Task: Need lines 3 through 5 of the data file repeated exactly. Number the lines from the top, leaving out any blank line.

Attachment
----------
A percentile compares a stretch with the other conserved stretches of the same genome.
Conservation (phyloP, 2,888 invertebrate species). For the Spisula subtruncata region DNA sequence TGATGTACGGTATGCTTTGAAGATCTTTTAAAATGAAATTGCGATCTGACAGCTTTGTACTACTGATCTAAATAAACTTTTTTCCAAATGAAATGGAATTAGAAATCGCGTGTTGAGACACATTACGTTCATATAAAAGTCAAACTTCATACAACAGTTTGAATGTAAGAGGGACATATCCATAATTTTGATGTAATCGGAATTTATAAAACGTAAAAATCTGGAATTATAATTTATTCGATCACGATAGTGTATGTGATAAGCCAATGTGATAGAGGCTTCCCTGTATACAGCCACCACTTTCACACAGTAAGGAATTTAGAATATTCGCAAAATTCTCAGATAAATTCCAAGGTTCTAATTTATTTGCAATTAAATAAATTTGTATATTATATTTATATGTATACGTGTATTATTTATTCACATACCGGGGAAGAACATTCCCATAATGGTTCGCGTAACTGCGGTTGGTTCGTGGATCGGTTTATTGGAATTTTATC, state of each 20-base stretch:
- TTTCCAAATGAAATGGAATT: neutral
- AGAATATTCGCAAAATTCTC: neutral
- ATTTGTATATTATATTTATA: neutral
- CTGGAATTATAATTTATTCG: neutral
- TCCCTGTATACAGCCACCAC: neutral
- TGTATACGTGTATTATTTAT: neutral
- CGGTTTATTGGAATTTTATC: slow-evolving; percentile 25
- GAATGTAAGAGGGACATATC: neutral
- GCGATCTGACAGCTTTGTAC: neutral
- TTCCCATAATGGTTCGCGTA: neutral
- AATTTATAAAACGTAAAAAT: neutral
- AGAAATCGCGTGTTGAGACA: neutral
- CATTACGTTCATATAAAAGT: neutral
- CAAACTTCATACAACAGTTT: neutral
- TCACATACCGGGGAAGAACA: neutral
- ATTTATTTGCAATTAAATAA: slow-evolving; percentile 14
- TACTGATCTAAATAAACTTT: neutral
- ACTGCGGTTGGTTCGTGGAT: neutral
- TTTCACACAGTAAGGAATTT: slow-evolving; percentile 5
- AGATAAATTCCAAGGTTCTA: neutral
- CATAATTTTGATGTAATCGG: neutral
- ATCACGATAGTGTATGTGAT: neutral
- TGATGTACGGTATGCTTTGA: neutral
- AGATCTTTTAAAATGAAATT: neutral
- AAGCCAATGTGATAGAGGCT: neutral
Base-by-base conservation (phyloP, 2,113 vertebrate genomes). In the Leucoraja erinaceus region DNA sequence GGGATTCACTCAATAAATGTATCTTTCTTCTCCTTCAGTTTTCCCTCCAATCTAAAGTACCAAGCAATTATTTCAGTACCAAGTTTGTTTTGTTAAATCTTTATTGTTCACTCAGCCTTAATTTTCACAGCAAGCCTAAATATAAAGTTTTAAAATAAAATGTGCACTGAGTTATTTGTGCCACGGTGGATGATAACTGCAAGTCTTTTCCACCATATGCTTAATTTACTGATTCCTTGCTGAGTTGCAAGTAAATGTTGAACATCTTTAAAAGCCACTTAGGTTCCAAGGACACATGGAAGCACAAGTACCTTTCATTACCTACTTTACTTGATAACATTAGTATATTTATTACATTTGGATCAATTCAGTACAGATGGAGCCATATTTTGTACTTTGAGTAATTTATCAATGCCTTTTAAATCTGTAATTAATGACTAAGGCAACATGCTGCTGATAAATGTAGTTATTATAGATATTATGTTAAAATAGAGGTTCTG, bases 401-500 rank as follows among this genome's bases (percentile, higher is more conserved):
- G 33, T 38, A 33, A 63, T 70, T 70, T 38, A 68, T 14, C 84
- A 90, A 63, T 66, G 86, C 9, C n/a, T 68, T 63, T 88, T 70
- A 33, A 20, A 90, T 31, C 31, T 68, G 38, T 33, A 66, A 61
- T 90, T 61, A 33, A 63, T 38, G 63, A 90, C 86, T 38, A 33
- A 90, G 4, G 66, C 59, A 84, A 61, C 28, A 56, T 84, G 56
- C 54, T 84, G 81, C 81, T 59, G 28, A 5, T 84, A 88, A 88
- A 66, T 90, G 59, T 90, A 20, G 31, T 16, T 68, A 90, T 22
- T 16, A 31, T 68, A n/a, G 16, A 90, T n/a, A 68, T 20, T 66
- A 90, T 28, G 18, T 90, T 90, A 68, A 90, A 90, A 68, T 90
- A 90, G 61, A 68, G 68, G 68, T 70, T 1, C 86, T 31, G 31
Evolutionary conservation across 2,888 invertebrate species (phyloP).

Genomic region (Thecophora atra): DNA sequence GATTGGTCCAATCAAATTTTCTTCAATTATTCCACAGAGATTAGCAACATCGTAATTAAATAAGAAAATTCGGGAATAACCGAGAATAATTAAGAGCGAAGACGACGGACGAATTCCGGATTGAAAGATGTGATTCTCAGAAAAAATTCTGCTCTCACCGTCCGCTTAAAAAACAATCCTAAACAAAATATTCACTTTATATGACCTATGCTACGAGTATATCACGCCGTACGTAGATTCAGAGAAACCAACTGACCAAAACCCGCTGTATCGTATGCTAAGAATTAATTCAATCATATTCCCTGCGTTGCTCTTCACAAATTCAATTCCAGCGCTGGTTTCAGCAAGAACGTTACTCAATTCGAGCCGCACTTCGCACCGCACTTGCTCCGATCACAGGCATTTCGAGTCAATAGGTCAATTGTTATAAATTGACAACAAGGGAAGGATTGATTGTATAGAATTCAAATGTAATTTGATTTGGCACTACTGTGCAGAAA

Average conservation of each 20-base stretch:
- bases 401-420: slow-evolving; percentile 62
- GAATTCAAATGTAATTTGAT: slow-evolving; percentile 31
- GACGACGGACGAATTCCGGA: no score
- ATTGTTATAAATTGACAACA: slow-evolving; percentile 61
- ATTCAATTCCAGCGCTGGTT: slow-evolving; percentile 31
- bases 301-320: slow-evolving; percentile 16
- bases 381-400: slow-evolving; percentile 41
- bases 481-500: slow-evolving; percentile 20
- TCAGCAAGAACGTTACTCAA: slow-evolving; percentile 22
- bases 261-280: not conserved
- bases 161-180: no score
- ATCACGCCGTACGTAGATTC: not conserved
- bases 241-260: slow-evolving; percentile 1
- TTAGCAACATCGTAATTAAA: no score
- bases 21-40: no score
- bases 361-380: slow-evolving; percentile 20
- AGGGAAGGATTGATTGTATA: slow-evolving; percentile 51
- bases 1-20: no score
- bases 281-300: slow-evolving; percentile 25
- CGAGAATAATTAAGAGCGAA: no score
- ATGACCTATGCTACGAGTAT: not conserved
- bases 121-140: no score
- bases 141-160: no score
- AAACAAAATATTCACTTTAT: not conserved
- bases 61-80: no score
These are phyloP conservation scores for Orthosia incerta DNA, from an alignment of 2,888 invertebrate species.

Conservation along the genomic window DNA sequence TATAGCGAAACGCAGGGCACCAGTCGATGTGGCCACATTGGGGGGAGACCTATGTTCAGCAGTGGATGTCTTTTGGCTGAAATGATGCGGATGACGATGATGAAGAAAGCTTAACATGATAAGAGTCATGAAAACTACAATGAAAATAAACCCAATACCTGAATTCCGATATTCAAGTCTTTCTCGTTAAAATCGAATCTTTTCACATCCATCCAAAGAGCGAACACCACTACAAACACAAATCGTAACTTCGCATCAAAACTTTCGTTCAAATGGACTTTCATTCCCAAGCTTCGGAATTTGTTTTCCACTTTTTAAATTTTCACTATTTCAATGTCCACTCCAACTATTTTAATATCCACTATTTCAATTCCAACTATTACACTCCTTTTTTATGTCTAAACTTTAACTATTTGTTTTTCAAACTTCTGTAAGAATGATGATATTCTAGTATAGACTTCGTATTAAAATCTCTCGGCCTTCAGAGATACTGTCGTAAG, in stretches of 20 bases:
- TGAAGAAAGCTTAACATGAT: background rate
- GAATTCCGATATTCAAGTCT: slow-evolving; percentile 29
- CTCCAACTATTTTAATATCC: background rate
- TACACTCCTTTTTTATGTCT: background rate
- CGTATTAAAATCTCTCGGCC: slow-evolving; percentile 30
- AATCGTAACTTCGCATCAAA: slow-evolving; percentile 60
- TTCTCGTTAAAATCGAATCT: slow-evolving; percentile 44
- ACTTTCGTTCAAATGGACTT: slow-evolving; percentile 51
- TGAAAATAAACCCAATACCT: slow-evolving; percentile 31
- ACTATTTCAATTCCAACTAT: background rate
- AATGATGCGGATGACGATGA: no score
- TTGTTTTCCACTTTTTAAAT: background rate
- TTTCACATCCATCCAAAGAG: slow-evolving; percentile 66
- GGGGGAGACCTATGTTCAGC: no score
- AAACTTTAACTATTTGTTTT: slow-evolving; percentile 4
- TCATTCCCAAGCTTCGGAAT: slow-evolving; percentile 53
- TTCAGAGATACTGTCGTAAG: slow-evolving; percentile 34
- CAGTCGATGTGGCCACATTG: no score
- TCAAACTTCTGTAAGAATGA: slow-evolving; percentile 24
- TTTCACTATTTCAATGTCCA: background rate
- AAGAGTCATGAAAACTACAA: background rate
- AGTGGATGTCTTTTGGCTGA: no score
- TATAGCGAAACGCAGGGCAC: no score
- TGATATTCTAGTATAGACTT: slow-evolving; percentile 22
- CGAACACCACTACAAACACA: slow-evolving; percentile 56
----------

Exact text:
- TTTCCAAATGAAATGGAATT: neutral
- AGAATATTCGCAAAATTCTC: neutral
- ATTTGTATATTATATTTATA: neutral